Stephanie Jett, 45
Senior Vice President of Global Sales, Autoliv
Location: Farmington Hills, Mich.
Education: B.S., mechanical engineering, University of Louisville; MBA, corporate strategy, University of Michigan
What drew you to the auto industry? I was born and raised in the Detroit area. I went to university outside of Detroit, University of Louisville. I earned my degree in mechanical engineering, and I knew I wanted to come home. This is my home base and where my family lives. There are a lot of industries here, but the auto industry seemed like the best fit for me.
First automotive job: In 1998, I took a job at Valeo in their wiper division and I was a lab engineer.
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Big break: In 2007, the company I was working for, Metaldyne, opened an operation in China. My husband at the time had an opportunity for an ex-pat assignment in China with Denso. I went to our management team and said, “Hey, is there a spot for me over there?” They identified a position for me as director of commercial operations, and it really changed my career trajectory.
What is the major challenge you’ve faced in your career? When taking over as general manager in China, our parent company in the Americas was going through the bankruptcy. Everyone’s whole focus was really on that. But my focus was to keep everyone working, keep the plant open, manage cash flow and keep the lights on. It was a real struggle. I am really proud that plant is still open, is now part of the American Axle portfolio and has grown.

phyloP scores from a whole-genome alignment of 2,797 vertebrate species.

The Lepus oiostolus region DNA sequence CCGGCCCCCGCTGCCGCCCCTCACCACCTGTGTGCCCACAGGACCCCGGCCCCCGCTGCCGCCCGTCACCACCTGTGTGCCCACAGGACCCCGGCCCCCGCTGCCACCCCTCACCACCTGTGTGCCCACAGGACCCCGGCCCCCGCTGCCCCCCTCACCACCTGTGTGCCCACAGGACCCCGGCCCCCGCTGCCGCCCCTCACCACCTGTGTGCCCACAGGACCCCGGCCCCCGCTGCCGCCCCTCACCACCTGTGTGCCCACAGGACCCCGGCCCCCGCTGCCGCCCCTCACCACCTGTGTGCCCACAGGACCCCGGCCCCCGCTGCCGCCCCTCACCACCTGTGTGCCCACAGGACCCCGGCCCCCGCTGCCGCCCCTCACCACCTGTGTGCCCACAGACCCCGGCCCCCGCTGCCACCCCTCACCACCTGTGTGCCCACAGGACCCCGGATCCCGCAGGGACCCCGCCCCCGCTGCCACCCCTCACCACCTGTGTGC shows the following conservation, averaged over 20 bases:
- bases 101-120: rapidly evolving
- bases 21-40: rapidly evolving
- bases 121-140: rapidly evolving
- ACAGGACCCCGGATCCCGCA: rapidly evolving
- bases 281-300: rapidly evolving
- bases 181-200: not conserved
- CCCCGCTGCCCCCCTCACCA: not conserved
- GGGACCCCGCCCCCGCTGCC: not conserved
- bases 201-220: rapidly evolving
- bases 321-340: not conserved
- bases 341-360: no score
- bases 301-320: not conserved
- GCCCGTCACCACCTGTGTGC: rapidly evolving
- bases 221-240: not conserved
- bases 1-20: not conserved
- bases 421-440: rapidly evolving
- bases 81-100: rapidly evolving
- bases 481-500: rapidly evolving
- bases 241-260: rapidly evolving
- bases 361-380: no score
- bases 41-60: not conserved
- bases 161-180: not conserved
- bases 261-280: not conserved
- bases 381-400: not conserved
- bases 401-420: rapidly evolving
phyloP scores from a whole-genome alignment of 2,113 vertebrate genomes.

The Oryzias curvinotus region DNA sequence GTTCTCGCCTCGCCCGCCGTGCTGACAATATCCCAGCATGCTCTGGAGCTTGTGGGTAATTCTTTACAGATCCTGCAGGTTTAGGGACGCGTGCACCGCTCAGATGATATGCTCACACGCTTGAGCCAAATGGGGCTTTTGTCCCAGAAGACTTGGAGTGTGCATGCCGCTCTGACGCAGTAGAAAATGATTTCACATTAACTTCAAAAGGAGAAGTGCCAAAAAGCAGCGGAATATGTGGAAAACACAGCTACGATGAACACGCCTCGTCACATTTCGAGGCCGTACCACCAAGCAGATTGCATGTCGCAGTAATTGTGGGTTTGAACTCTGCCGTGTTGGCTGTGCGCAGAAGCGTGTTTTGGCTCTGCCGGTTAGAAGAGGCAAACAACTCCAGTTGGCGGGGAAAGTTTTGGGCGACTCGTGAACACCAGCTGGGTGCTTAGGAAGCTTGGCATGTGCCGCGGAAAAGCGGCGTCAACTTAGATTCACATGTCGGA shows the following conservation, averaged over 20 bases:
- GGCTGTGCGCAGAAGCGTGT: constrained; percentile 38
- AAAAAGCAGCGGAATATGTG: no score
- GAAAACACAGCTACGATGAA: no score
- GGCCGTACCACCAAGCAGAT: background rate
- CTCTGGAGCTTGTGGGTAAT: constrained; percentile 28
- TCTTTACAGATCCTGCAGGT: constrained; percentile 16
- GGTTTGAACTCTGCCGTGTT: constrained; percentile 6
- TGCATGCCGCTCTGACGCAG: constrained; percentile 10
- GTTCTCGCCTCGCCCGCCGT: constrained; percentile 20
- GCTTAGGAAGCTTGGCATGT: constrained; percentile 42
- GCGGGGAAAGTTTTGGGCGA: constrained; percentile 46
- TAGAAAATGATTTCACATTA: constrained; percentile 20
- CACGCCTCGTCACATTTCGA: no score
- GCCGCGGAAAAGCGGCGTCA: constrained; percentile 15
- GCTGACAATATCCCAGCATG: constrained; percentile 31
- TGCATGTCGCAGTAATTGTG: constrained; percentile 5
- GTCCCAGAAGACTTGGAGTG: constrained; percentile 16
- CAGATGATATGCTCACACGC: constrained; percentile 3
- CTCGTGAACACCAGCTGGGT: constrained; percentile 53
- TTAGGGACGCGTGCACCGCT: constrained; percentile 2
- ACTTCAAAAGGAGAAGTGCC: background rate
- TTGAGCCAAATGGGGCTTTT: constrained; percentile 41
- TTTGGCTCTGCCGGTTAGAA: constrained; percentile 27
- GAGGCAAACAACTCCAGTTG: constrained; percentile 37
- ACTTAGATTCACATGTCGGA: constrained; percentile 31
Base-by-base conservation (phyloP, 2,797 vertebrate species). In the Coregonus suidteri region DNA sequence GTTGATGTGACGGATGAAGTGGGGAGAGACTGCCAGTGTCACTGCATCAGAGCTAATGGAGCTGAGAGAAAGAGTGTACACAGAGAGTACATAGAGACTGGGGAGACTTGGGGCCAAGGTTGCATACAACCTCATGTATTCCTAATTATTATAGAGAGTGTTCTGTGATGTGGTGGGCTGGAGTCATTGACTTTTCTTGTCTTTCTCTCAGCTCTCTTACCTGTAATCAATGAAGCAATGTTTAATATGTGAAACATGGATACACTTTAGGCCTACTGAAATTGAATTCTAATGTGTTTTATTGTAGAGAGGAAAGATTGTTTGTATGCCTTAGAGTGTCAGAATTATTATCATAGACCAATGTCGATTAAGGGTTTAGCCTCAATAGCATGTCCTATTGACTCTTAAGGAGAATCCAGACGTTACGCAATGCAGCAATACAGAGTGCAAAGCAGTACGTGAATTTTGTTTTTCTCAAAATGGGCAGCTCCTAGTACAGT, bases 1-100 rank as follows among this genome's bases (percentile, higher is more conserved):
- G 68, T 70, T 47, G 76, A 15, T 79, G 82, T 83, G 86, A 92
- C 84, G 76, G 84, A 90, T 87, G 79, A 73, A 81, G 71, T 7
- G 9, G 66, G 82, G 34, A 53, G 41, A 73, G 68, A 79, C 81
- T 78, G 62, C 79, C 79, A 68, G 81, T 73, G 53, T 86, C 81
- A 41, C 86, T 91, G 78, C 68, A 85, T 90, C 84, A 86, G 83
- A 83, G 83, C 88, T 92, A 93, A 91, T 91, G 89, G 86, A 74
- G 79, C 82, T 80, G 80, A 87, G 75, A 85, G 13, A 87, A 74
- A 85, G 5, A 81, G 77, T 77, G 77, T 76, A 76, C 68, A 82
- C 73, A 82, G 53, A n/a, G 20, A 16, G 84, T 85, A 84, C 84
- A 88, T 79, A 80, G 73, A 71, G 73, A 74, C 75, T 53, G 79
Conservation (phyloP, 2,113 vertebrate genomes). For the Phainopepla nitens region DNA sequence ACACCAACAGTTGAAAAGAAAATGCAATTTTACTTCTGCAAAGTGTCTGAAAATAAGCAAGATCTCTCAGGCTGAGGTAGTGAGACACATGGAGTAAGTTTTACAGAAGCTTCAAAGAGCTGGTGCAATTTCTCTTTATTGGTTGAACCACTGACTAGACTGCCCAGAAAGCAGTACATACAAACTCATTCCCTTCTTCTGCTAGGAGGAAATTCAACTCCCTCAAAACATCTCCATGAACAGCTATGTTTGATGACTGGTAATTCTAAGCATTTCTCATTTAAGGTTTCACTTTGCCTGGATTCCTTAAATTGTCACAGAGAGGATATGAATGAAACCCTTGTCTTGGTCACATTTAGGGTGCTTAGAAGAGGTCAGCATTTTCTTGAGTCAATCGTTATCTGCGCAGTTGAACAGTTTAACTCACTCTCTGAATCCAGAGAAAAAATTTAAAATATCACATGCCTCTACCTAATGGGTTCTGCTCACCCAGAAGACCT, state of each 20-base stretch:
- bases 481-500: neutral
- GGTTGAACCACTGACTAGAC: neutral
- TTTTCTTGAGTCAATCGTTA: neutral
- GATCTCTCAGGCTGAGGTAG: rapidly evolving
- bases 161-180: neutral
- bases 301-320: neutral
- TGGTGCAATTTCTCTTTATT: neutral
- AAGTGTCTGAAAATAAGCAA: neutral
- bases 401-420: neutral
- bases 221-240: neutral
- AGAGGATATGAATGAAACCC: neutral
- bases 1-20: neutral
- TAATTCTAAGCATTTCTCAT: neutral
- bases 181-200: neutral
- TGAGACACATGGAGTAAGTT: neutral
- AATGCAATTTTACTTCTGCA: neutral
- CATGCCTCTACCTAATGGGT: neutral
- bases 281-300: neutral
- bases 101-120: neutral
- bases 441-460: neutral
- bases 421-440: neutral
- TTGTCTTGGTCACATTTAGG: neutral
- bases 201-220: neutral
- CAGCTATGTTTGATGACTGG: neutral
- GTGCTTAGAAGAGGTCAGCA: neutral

You’ve been in the industry 22 years. What has been the most important change you’ve seen? One is obvious: The technology shift we’re seeing in the industry. The second thing is the number of women in the auto industry, and the different cultures in the industry really is interesting to see. As everyone knows, it really was a white-male-dominated industry. We see greater levels of diversity in all levels up through CEO.
What work achievement are you most proud of? When I look at the people who have worked with and worked for me, I am really proud of where they ended up in their careers. Because while I could list a number of achievements I have made or the team has made, to see the people side of it is really amazing. Some people are doing more of what they always did, and some people have really skyrocketed. I am super proud to have hopefully had some influence on their trajectory.
What do you struggle with? I think the work-life balance is the struggle. I have two young kids. Working from home as most of us are and finding that balance to make sure you are giving them the attention that they need and getting things done at work and taking care of myself is a real challenge. I know I am not the only one who feels this way.
What should be done to encourage women to enter the auto industry? First, to do exactly what Automotive News is doing — highlighting women who have worked their way up. Also, the ability to allow women to know they can have a career and they can have a family. That’s a concept many people struggle with. When young women see a career trajectory and they know they don’t have to choose between a career or a family, I think we will see some changes.
What’s the best part of your day? When I see my kids after school and sit with them and talk about their day and give them the love and attention they need. How did they go out of their way to do something nice for somebody? Also, when I see someone succeed at a challenge they smile and know they have accomplished something, it brightens my day.
Are you able to maintain friendships? The friends that I have are lifelong friends who I don’t need to be in constant contact with.
What’s your favorite weekend activity? Anything athletic, biking or swimming, going for long walks. But taking time with family and friends for those activities. But sometimes it’s also just sitting on the couch watching a great show.
What’s the best book you’ve read in the last year, and what did you get out of it? Glennon Doyle’s Untamed. It talks about women taking off cloaks of expectations and rules and becoming whomever you think you want to be. It was really an eye-opening book.
— Richard Truett